Last December, I flew to the U.S. for an extended Christmas break and spent three weeks with my parents at their eastern Tennessee home. The weeks flew by. Flash forward eight months and one permanent relocation later, and I’ve completed another two months of Tennessee living. Somewhat to my surprise, I really like it here.
I live in the foothills of the Smoky Mountains, 40 minutes east of Knoxville and roughly mid-way, as the crow flies, between Great Smoky Mountains National Park and Cumberland Gap National Historical Park. I’m in a regional town that is small enough to be safe and quiet but big enough to serve as a feeder town for the dozens of small farm villages in the area. We have a shopping mall, a cinema, a junior college, the requisite Cracker Barrel, and – yes – a Walmart.
Okay so I’m not wild about the fact that there’s a Wally World in my town. It doesn’t really matter. My point is that as long as I’m here I can enjoy everything that a slower pace of life has to offer, while still being able to get out to enjoy myself, whether it’s to the movies or to the hiking trails.
There’s quite a bit to do throughout the Tennessee Valley region. For the history buff, the area is dotted with numerous Civil War towns and battlefields. Crockett Tavern, the boyhood home of Alamo martyr Davy Crockett himself, is a summertime-only attraction. I went there with my parents (“folks” is what ‘rents are affectionately called down here) on the day of Davy’s 227th birthday celebration, and there was quite a bit going on. Just five minutes from my house, Cherokee Lake is a massive recreation area and a boater’s paradise. North of Cherokee Lake is Cumberland Gap National Historical Park, a scenic “corner” of the country where Tennessee, Kentucky, and Virginia come together. I still haven’t been to nearby Panther Creek State Park with its 17 hiking trails.
The twin tourist towns of Gatlinburg and Pigeon Forge – what I call the “Wisconsin Dells of the south” – offer much in terms of family-friendly entertainment. Dollywood is Dolly Parton’s country-themed amusement park with several formidable roller coasters; next door is Dollywood’s Splash Country. Further south is Great Smoky Mountains National Park, forever free and with roaring waterfalls, idyllic cabins, cantankerous black bears, and the highest-elevation stretch of the roughly 2,200-mile (3,500-km) Appalachian Trail. North of Pigeon Forge is Smokies Park, home of Tennessee Smokies minor league baseball, and Ober Gatlinburg, a proper wintertime ski resort. West of here is Knoxville, a lovely old-money city of 182,000 people. Knoxville played host to the 1982 World’s Fair, but is most famous as the home of the University of Tennessee and “Vols” (Volunteers) football.
The western half of the state offers much of interest as well, although most of its attractions are far enough afield to require an overnight stay somewhere. Memphis is home of Graceland, Beale Street, and music industry heavyweights Sun Studios, Gibson Guitars, and Stax Records. Nashville is Tennessee’s grand capital and one of the fastest-growing cities in the U.S. I recently visited its Parthenon, a faithful, full-scale replica of the Athens original. (My most recent “Where am I?” guessing game pic was taken there.) Eastern Nashville is home to the Hermitage, the plantation home and burial garden of seventh U.S. president Andrew Jackson. Several state parks are scattered across the hilly countryside between Nashville and Knoxville. Of these, I am most interested in visiting Fall Creek Falls State Park. Maybe this October.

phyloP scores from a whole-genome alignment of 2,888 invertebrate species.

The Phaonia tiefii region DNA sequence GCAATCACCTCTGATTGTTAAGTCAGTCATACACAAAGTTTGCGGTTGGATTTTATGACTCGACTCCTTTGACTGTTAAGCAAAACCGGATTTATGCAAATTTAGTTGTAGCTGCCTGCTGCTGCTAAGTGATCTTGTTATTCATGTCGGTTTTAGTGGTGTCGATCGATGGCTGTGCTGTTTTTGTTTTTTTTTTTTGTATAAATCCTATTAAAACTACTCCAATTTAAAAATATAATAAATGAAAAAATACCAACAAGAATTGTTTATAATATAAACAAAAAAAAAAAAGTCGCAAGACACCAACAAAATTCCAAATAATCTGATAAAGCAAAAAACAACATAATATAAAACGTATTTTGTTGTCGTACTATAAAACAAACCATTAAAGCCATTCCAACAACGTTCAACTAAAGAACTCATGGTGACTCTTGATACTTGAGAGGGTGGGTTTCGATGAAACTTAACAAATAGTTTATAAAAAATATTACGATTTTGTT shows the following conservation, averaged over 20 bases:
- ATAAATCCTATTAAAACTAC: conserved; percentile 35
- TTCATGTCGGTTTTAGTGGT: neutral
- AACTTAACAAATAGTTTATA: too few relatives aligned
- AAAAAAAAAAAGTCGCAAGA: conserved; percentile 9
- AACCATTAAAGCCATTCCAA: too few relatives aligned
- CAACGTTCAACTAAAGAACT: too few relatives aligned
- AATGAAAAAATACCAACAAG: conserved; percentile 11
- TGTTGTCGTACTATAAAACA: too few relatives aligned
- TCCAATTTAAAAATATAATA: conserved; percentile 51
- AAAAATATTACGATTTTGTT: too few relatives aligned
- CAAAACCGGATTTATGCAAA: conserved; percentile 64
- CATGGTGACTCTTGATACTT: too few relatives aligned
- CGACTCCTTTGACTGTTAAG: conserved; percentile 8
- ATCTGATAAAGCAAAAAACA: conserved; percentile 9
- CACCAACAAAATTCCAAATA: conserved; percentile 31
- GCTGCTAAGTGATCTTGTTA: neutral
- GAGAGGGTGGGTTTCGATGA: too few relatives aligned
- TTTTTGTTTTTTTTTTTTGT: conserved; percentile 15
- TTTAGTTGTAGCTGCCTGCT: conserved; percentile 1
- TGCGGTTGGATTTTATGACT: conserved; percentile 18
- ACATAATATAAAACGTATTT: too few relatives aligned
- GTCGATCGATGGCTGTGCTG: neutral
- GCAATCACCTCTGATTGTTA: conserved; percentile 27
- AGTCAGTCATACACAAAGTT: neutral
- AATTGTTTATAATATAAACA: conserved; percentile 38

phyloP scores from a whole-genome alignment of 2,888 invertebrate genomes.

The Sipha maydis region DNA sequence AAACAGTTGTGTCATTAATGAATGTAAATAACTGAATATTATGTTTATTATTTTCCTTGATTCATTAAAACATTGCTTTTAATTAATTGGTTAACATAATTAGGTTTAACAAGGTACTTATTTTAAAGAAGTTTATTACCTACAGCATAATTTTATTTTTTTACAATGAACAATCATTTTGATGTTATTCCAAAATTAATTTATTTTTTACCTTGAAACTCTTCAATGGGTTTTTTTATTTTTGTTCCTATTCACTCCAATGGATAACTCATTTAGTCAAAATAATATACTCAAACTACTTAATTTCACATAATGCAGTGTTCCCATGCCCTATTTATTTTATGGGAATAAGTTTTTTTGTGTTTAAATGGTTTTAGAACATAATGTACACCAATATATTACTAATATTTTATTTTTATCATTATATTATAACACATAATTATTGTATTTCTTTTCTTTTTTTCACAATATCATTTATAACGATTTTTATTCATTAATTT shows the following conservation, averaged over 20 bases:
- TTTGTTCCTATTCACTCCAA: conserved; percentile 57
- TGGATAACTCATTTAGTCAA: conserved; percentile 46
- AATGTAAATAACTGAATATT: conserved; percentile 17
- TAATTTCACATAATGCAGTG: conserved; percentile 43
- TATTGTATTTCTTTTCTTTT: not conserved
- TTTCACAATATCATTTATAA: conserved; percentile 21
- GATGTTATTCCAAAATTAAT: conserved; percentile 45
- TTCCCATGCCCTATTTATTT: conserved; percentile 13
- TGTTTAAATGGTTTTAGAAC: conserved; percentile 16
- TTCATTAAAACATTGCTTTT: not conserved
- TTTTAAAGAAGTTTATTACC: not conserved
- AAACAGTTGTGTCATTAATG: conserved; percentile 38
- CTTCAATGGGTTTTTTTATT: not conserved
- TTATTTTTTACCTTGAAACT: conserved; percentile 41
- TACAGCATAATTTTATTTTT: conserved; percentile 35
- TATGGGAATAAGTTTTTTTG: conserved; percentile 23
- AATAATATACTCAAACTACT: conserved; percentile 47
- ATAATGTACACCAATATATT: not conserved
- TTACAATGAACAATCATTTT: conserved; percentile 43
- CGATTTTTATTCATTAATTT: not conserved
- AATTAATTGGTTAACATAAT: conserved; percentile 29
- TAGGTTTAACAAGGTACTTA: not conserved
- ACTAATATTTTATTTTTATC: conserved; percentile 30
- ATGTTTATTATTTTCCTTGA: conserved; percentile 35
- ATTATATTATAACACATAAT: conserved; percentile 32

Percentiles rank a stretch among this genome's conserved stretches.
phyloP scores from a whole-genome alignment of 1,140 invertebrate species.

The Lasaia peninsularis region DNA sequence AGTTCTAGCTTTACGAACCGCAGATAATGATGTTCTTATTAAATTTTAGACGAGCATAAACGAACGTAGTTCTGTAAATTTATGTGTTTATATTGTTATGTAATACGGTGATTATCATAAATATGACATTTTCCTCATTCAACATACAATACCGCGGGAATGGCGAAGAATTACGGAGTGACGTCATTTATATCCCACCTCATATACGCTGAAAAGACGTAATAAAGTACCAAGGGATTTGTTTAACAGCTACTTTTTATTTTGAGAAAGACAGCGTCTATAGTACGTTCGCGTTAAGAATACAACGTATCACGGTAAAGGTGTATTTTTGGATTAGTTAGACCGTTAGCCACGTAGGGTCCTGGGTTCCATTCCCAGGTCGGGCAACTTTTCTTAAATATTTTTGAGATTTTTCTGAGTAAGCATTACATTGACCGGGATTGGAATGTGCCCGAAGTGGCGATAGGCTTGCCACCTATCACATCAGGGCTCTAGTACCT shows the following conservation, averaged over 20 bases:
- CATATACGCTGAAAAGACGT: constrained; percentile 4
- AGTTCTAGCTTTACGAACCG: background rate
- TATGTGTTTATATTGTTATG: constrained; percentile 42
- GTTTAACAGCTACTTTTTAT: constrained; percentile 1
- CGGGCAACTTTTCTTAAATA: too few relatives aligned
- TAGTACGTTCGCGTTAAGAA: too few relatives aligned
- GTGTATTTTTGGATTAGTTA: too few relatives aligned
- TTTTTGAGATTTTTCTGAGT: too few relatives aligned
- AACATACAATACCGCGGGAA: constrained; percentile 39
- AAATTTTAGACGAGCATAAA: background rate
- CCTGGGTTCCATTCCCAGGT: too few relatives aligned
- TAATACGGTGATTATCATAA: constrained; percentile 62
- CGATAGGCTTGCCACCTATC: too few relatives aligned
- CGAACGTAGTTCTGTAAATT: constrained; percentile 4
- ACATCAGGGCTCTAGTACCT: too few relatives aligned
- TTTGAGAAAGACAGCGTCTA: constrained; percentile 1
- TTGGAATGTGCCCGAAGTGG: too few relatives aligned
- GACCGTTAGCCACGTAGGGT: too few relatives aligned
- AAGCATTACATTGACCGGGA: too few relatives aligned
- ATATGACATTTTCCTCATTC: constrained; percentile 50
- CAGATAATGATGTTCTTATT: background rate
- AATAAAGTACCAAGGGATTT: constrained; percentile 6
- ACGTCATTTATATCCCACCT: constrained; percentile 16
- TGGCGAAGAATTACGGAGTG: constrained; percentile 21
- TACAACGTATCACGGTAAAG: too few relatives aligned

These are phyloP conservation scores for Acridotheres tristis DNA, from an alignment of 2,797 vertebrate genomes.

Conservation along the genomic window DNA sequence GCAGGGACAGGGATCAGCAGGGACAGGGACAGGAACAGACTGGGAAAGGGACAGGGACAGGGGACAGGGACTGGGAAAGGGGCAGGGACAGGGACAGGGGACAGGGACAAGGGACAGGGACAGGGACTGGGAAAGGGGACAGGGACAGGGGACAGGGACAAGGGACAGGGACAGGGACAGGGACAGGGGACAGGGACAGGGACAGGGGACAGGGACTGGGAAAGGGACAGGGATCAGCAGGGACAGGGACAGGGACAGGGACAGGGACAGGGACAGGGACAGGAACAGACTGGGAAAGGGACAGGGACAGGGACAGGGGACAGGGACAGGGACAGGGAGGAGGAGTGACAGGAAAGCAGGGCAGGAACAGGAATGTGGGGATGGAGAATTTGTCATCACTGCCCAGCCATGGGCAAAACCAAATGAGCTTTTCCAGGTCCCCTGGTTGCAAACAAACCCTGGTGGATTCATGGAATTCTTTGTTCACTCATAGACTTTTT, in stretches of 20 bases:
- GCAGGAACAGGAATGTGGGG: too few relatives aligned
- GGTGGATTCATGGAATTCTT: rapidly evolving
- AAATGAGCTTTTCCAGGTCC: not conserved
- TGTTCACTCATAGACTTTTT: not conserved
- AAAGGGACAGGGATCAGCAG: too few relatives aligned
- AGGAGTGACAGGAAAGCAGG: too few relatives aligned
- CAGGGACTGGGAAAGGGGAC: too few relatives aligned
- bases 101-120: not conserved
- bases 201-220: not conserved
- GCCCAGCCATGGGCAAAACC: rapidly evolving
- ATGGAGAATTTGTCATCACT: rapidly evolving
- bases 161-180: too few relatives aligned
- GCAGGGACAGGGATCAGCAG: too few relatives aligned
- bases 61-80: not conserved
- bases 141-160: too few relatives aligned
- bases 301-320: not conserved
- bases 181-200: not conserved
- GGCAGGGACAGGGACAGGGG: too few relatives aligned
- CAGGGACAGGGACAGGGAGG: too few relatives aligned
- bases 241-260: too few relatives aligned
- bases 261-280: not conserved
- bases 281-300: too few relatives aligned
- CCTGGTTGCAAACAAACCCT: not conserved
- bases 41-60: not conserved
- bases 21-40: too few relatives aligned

It probably sounds as if I’m still in “tourist” mode. Well, I always try to take full cultural advantage of whatever region in the world I happen to be living or traveling in, but it really is true that Tennessee is especially rich in cultural and natural treasures when compared to the average state.
Tennessee is firmly in Red State territory. As such, it is an easy place for a worldly, Chicago-born progressive Yankee such as me to make fun of. Still…I’ve enjoyed these two immersive months. The weather has been delightful, and only really grew oppressively humid over the past two weeks. Life moves at a slower pace here (although most people still drive like maniacs), but it’s not too boring – this coming from a guy whose last residence was in a city with a population of 21 million. As for co-habitating with my folks, I miss my privacy sometimes but on the plus side, we are on an acre lot, have a full basement, and enjoy nightly lightning bug displays. So far, the trade-off is worth it.
In many ways, I still have work to do. I don’t know many people here, I haven’t found a job yet, and I still need to save money to buy a car. The job search is my biggest challenge. For one thing, I don’t have an advanced degree in a time when everyone else my age seems to have somehow earned an MBA. I’m not sure I even know what I want to do for a living! For these and other reasons, my chances at getting a high-wage job in the area are slim, but I know that I can’t give up just because I haven’t found work in my first two months of looking. Something will turn up. This, in turn, will open new doors in the form of networking, résumé-filling, and burgeoning friendships.
One thing at a time. I think I’m going to stay awhile.
A few warm-weather Tennessee pics:
Above pic: Crockett Tavern, where Davy Crockett spent his childhood.
Below pic: The Nashville Parthenon, a full-scale replica of the Athens original.
Above pic: Tennessee State House as seen from Bicentennial Capitol Mall State Park.
Below pic: Fog-shrouded overlook at Cumberland Gap National Historical Park.
Above pic: Random llama sighting because…why not?
Below pic: The Memphis Pyramid (former home of the Grizzlies NBA team) and Mud Island monorail.